The month of July 2022 was the driest on record since 1959, and there have been three heatwaves so far this summer, Météo France has said.
A fourth heatwave is now currently underway in France and is set to last all week.
As the dry heat adds to an already-high drought risk, water restrictions have been introduced for much of the country.
Read more: Drought map update: See the French departments with water restrictions
The mayor of a commune in Ain, Arboys-de-Bugey, has even taken the decision to cut off the water to his residents between 08:30 and 11:00, and 14:00 and 19:00.
One resident said that it has required him to change his routine a little, but that it is worth it to save water during a drought period.
He told Capital.fr: “We have to think about how we act. Turning on the tap is not a benign gesture. I cook normally at lunchtime, and I take a shower in the evening.”
However, one resident was against the idea of cutting off water. She said: “I think that it’s not an adequate or well-thought-out solution. For us, it’s really restrictive and I find that we actually consume more water [because we save it] when it’s cut off than when it isn’t.”
Residents in other communes may wish to save water to avoid the chance of their supply being cut off completely.
Bruno De Grissac, director of the Gironde department union for water resources, (SMEGREG), told Actu.fr: “It requires some motivation. You have to change your lifestyle.”
Mr De Grissac has said that the goal is to change behaviour long-term, so that “all the good actions do not get forgotten come the first rainfall in autumn”.
He said that raising awareness of water issues can be effective; in Gironde, “the population has increased by 300,000 in the past 20 years, but the amount of water we take from the water table has remained the same”.
Here are some of his tips to save water
Reusing water is a major way to save. You can use the water you wash your salad in or cook your pasta in to water your plants, for example.
Similarly, you can collect water from your shower in a tub, and use it to wash dishes or water plants.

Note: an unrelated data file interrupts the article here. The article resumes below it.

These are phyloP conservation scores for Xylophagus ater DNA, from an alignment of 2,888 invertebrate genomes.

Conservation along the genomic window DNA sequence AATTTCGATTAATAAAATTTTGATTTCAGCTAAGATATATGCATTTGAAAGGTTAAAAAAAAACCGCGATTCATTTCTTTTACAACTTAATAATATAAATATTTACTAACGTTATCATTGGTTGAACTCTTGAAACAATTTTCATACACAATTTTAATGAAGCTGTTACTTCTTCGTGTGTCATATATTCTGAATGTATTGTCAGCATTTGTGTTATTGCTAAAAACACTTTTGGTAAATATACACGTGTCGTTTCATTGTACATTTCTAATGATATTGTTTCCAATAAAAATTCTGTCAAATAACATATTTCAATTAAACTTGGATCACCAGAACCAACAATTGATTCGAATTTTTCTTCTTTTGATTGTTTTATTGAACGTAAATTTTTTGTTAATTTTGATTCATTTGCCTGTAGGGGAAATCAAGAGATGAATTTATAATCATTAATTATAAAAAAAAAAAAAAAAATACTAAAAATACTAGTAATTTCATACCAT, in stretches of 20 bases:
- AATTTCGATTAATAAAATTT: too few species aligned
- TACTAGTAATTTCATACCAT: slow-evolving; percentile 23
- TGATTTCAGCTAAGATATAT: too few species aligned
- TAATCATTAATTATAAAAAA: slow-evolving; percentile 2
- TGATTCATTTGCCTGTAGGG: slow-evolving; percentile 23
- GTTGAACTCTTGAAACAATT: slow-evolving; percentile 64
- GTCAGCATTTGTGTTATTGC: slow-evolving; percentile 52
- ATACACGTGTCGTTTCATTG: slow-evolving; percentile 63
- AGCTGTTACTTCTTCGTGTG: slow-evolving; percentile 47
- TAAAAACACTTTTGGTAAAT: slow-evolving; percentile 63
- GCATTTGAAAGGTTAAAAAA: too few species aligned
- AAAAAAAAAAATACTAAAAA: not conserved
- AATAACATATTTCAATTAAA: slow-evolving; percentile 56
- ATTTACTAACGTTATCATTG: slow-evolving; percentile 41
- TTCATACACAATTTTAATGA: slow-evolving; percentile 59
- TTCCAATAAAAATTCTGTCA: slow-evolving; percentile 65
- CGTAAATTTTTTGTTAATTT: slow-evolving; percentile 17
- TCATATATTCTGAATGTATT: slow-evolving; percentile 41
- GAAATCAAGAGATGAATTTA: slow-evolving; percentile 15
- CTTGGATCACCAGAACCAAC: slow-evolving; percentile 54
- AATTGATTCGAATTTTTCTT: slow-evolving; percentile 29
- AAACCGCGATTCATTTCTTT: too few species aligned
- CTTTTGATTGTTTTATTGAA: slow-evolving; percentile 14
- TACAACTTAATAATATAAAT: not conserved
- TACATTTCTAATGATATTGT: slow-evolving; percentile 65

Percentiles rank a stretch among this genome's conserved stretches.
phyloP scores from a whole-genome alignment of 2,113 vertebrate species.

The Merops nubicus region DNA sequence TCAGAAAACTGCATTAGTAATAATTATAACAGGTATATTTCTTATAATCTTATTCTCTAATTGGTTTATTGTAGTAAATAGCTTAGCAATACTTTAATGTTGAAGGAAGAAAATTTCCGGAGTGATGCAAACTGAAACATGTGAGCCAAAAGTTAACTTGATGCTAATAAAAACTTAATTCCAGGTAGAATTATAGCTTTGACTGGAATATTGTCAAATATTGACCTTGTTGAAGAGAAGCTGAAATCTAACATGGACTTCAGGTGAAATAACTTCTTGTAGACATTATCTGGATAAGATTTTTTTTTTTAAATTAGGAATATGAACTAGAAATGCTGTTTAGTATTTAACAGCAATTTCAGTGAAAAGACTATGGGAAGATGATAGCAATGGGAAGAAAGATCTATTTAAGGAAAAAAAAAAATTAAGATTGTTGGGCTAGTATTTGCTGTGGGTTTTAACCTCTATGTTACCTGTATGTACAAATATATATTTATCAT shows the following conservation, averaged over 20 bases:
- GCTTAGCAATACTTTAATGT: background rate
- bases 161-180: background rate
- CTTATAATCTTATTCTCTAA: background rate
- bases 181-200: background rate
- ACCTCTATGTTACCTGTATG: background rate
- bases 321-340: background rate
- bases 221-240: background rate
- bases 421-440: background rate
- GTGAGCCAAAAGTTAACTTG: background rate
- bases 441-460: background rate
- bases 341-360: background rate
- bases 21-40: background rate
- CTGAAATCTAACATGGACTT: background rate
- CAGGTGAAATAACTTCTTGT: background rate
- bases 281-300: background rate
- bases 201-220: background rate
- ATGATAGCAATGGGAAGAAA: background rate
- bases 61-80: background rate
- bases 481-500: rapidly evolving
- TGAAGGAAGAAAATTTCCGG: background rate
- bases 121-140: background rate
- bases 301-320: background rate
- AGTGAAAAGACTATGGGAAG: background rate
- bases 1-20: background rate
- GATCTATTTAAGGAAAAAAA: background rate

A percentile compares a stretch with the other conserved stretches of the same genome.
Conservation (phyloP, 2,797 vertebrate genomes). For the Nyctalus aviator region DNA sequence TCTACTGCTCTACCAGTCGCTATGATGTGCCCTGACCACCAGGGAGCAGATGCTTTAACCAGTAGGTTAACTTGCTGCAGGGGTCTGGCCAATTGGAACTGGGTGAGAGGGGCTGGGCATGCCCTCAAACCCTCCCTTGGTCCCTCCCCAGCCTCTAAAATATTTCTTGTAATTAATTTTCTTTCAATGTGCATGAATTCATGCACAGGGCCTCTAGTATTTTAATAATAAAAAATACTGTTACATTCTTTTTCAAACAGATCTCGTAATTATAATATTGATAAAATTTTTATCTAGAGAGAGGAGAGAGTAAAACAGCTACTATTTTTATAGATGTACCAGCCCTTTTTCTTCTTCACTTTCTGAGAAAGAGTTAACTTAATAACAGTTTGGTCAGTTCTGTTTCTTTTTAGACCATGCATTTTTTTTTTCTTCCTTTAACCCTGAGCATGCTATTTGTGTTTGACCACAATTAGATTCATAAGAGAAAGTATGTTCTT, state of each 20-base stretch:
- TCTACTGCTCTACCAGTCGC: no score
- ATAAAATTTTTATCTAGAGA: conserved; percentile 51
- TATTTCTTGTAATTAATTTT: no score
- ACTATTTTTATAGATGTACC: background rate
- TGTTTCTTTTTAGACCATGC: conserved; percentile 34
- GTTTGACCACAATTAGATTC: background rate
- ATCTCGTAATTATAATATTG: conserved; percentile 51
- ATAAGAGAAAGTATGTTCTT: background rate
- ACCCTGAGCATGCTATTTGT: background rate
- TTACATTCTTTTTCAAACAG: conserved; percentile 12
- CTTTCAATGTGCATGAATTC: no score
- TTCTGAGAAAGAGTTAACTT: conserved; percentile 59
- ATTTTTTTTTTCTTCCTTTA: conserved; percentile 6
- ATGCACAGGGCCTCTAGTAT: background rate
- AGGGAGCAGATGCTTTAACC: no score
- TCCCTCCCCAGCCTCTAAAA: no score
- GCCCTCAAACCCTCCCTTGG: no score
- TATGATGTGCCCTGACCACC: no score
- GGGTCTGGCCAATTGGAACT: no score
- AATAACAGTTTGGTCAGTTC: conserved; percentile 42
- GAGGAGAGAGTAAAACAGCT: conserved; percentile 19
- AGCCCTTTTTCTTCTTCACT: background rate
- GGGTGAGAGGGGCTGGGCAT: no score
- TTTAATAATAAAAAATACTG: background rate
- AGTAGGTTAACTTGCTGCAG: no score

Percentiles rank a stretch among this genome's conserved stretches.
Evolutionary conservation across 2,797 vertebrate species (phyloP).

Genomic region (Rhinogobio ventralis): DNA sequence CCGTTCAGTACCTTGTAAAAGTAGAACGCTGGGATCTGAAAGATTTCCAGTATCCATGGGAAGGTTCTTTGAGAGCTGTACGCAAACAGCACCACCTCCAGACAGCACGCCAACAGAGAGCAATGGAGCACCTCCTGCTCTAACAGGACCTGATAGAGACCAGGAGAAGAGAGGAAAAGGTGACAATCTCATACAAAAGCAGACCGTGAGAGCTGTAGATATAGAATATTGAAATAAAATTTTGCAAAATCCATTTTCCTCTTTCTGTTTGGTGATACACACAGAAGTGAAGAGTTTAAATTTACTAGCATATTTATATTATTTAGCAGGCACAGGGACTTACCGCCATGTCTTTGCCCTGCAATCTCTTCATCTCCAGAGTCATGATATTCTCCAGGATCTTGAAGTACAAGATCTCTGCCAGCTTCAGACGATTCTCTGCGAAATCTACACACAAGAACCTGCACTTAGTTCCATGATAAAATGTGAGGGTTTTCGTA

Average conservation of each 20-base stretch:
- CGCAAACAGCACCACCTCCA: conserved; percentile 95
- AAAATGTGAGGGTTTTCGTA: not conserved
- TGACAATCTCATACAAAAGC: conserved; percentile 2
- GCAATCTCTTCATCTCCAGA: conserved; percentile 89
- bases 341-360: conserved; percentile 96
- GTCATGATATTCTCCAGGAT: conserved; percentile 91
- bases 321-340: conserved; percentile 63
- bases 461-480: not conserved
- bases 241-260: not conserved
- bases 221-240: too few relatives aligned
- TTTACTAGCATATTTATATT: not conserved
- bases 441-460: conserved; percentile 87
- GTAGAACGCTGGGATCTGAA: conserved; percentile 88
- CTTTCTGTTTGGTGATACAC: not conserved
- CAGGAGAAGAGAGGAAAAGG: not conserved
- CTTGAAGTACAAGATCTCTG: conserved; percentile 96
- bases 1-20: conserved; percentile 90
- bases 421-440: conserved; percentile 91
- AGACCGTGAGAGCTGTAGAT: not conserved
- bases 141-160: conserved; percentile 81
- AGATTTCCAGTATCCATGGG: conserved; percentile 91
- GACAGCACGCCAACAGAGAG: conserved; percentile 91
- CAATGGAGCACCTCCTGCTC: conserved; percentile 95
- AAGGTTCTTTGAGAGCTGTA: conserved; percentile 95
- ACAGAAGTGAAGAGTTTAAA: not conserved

Put bottles in your toilet cistern
Fill two or three water bottles with water and place them inside your toilet cistern. That way, your cistern will require less water to refill itself and will use less water per flush.
Use water mindfully when washing
Showering saves water compared to having a bath, the environmental protection agency Organisation Mondiale pour la Protection de l'environnement (OMPE) has said, with 200 litres used for a bath compared to 60-80 for the average shower.
People are advised not to linger too long in the shower for even more savings.
Similarly, turning the tap off while brushing your teeth can save 1,000 litres per year, the WWF has said.
Dishwashers are more economical with water compared to manual washing up if there are several people in the household, and even if you must do all your washing up by hand, it is better to fill a tub with water rather than leaving the tap on throughout.
Householders are also advised to check for any dripping taps or slow leaks, as they could waste water over several days or even weeks.
Install a tap aerator
A tap aerator is a small, inexpensive device that screws onto the tap outlet, to regulate the flow of water.
Mr De Grissac describes it as the “water version of a low-energy light bulb”.
They tend to cost around €5, and can save up to 50% of the water consumption from the tap per year.
The WWF says that you can also install a ‘flow limiter’, which, when used in combination with an aerator, provides enough water for hand washing and rinsing.
You can also buy water-saving and energy-saving showerheads that achieve a similar result for showers.
It comes as some farmers across the country are choosing to continue watering their crops despite the restrictions, at the risk of heavy sanctions.
Some fear that the lack of water could cause them to lose everything.
Pascal Ribreau, one of 110 farmers in Charente-Maritime who has admitted to watering his crops despite a prefectural decree against it, told FranceInfo: “We have to feed our family, we have extra charges to pay, which have increased due to the conflict in Ukraine. It’s not good, we know, but we did it.”
Mr Ribreau has had his farming equipment confiscated as a result, after three months of ‘illegal’ watering.
Patrick Picaud, from the France Nature Environnement NGO, said that farmers should have prepared for the heat, and regretted that some had been caught out.
He said: “Since the month of February, we have been getting major alerts that this season was going to be very hard. People needed to avoid growing crops that would require lots of water in the summer.”
Read more: French homes subject to drought rule checks
French authorities have carried out more than 4,000 ‘drought checks’ on homes across the country as a result of the restrictions. Anyone found in breach of the measures risks being issued with an official warning, or a fine.
Vigilance, alert, crisis: what France’s four drought warnings mean
French drought measures: How much water do household appliances use?